Ireland, Germany and the First World War

Published in Issue 2 (March/April 2015), Letters, Volume 23

Sir,—Michael Carragher’s undoubted courtesy is greater than his concern for accuracy (Letters, HI 23.1, Jan./Feb. 2015). It can be agreed that Germany’s diplomatic incompetence post-Bismarck contributed to its encirclement. Yet France, Russia and Britain were only too happy to take advantage of the situation. To say that ‘the Reich’s ambition was European hegemony’ before 1914 on the evidence of treaties extorted in 1918 is anachronistic. It might be said, just as well, that because the Versailles settlement dismembered Austria-Hungary and established an independent Poland those were the initial war plans of the Entente. Again, British responsibility for failing to improve its relations with Germany cannot be dismissed. In 1902, talks on the matter were scuppered by the British admiralty; as A.J.P. Taylor (no pro-German he) puts it, Britain ‘could not understand [German] reluctance to have her overseas trade and colonies dependent on British goodwill’. In 1912, similar talks were scuppered in part by the half-heartedness of the British foreign secretary, Sir Edward Grey. Finally, though the occupation of Belgium was wrong (though the alleged rapes that are said to have accompanied it have been denied by another critic of Germany, John Horne), it must be noted that it came after war had begun and when the British government had agreed to enter in support of France, allowing it only to mobilise more unitedly than it would have done otherwise.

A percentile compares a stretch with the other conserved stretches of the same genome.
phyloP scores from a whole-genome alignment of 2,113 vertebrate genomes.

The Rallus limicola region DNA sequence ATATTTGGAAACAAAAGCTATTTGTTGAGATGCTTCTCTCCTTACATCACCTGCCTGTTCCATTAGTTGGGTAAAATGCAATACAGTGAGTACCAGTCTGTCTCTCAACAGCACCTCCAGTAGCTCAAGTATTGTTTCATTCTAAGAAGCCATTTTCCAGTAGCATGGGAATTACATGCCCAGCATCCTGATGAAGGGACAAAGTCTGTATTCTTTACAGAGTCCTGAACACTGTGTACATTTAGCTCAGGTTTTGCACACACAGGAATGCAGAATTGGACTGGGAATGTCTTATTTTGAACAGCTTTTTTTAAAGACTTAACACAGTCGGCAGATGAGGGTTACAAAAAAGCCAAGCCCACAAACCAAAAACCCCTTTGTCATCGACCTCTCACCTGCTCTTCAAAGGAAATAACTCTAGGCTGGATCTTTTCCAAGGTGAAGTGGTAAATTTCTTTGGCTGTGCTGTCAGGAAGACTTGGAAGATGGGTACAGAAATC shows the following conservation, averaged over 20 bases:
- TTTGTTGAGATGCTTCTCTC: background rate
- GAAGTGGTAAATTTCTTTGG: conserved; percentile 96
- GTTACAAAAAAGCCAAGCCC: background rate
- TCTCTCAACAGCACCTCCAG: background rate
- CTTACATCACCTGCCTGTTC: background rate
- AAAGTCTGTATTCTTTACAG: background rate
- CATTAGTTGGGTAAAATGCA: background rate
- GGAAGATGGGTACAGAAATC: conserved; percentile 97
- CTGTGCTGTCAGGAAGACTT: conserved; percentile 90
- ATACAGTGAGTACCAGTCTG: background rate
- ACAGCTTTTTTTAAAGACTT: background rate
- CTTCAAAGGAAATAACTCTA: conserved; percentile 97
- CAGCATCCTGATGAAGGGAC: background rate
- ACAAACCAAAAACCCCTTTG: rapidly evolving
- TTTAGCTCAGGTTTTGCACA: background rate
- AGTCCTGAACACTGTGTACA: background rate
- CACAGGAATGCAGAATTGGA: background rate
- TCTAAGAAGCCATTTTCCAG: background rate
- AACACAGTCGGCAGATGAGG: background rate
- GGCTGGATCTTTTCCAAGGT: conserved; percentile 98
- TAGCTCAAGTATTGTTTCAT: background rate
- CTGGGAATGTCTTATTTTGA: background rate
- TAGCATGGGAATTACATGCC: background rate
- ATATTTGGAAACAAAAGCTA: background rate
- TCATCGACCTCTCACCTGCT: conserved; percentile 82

It remains true that a major motor of Irish nationalist support for the British war effort was the need to show that a home ruling Ireland would be as loyal to British imperial needs as were the unionists. Michael Carragher’s remarks on war as a ‘respectable policy’ and the expectation that that war would end before Christmas are true but irrelevant. Carson and Redmond vied to impress Britain with the amount of cannon fodder each could supply. Moreover, Redmond’s position was the weaker, being based on two lies. One was that Home Rule equalled Irish independence; in fact, the act as passed provided only for a provincial assembly with limited powers. The second was that Home Rule had been achieved; the operation of the act had been postponed until after the post-war general election. Had the war ended by Christmas 1914, Redmond might have escaped retribution, though the limits of Home Rule would probably have tripped him. As it was, he could only continue to recruit desperately as his lies were exposed. The Liberals coalesced with the Unionists, conscription was proposed for the whole kingdom and, though allowing subsequently exemption to Ireland, the fact of the original proposal was an obvious denial of Irish independence. Finally, Easter 1916 and its aftermath dealt a major blow to Redmond’s policy and may have deterred a few young Irishmen, perhaps more than would die for Ireland from 1916, from sacrificing themselves for British imperialism.—Yours etc.,


PS: On another matter, Joe Connell (Countdown to 2016) is mistaken when he says that the daily Freeman’s Journal ended publication in 1914. Despite attacks from British and Republican forces, it continued to appear until December 1924. 


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